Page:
SOLID Principles with Examples in C#

Implementing the Inversion of Control Pattern in C#

SOLID Principles in C# – An Overview

SOLID principles with real world examples



Initial Stands for
Single responsibility principle
class should have only a single responsibility.
Open/closed principle
“software entities … should be open for extension, but closed for modification”.
Liskov substitution principle
“objects in a program should be replaceable with instances of their subtypes without altering the correctness of that program”. See also design by contract.
Interface segregation principle
“many client-specific interfaces are better than one general-purpose interface.”[5]
Dependency inversion principle
one should “Depend upon Abstractions. Do not depend upon concretions.”[5]
Dependency injection is one method of following this principle.


What’s the difference between the Dependency Injection and Service Locator patterns?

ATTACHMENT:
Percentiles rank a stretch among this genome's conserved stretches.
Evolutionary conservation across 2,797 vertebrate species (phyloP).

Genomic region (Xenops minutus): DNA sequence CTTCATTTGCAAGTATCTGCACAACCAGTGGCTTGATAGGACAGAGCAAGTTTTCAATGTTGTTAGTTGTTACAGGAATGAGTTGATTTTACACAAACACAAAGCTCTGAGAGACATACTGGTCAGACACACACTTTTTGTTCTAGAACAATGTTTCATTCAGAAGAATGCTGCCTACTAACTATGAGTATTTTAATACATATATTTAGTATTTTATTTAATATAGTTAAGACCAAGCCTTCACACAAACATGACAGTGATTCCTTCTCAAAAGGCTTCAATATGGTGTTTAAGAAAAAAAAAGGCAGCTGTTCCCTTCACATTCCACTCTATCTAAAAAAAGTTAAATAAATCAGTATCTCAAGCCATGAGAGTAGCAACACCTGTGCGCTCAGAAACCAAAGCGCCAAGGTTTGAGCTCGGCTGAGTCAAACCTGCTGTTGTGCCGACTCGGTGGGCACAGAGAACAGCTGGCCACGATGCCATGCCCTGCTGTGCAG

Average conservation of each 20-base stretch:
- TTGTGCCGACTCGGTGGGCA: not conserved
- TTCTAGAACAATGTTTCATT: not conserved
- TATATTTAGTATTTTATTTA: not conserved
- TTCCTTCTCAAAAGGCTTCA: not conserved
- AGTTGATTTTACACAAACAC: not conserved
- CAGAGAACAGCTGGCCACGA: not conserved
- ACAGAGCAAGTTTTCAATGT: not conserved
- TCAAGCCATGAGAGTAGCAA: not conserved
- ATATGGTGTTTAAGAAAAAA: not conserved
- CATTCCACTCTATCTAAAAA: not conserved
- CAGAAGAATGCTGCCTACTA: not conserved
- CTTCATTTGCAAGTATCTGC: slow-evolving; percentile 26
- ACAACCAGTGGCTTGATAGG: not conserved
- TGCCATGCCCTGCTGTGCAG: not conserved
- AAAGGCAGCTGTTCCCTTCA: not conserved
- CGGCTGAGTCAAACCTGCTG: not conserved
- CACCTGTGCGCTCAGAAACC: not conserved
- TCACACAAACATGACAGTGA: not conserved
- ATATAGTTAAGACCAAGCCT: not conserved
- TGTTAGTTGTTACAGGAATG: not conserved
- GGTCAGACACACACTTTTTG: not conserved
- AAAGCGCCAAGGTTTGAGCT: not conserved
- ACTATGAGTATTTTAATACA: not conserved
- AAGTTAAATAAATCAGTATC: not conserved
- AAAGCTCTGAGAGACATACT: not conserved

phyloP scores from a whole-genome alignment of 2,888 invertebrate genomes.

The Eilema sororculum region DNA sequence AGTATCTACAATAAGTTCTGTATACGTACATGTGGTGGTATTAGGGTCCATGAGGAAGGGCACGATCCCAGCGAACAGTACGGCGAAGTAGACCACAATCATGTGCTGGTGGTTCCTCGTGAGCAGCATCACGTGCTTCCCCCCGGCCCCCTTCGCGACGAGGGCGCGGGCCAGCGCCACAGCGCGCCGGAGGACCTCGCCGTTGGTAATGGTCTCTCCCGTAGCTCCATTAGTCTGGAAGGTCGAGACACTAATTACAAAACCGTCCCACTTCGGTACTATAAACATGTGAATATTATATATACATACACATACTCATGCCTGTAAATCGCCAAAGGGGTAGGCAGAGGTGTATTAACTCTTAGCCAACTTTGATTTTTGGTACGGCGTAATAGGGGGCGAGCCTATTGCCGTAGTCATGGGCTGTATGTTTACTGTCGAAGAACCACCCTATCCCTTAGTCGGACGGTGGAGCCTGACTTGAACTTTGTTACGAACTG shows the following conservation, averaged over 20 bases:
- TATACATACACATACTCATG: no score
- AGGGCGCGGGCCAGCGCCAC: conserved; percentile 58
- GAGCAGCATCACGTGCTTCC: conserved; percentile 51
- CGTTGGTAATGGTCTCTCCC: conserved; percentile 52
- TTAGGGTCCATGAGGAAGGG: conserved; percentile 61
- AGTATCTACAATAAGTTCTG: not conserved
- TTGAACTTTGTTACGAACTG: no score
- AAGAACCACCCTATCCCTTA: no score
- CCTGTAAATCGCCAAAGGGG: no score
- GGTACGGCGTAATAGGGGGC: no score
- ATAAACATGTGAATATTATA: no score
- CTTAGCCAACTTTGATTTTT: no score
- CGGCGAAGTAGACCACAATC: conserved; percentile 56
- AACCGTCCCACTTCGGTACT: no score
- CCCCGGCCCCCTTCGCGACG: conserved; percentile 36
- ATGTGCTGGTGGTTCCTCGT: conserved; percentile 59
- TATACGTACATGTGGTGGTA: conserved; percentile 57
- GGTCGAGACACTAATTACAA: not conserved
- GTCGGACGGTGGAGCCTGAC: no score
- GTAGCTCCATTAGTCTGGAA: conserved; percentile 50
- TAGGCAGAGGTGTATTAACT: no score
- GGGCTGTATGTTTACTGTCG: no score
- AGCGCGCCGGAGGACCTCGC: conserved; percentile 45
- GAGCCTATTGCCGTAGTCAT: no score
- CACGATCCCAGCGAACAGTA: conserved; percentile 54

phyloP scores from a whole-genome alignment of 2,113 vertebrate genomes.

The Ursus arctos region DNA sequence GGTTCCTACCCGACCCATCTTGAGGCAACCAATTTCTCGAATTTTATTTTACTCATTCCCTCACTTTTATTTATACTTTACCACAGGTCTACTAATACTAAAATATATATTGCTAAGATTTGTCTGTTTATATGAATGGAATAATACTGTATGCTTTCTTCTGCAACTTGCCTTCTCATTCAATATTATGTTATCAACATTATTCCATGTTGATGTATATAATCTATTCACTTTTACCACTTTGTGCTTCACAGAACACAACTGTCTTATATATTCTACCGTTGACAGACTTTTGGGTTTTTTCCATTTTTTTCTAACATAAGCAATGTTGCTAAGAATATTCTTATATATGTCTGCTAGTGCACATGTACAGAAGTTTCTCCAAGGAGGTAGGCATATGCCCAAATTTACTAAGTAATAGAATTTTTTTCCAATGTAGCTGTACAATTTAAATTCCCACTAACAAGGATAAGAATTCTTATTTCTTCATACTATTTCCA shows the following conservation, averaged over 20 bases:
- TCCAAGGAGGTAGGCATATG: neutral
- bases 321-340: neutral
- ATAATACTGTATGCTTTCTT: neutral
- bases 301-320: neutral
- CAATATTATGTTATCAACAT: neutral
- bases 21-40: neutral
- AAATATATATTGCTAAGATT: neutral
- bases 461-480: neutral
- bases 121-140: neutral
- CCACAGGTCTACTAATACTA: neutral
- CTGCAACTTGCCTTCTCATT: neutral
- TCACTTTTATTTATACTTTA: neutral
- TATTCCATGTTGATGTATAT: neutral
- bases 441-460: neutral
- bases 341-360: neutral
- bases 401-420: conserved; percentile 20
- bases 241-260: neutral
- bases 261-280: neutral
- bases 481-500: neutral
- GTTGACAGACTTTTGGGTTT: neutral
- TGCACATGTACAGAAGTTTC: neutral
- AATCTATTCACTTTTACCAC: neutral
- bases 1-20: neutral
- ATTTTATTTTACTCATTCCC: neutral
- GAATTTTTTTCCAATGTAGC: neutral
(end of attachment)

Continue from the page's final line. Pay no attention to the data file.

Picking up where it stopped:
“The difference may seem slight, but even with the ServiceLocator, the class is still responsible for creating its dependencies. It just uses the service locator to do it. With DI, the class is given it’s dependencies. It neither knows, nor cares where they come from. One important result of this is that the DI example is much easier to unit test — because you can pass it mock implementations of its dependent objects. You could combine the two — and inject the service locator (or a factory), if you wanted.”


The Principles of Good Programming

3 Key Software Principles You Must Understand–net-25161



Liskov Substitution Principle

Can you explain Liskov Substitution Principle with a good C# example?

Simplifying the Liskov Substitution Principle of SOLID in C#

Liskov Substitution Principle in C#






Moscow Prioritisation

MoSCoW Principle: Must, Should, Could, Would
“MoSCoW is a technique used in management, business analysis, and software development to reach a common understanding with stakeholders on the importance they place on the delivery of each requirement – also known as MoSCoW prioritization or MoSCoW analysis.
According to A Guide to the Business Analysis Body of Knowledge, version 2.0,[1] section, the MoSCoW categories are as follows:”

Moscow Prioritisation
“Must Have, Should Have, Could Have, Won’t Have this time”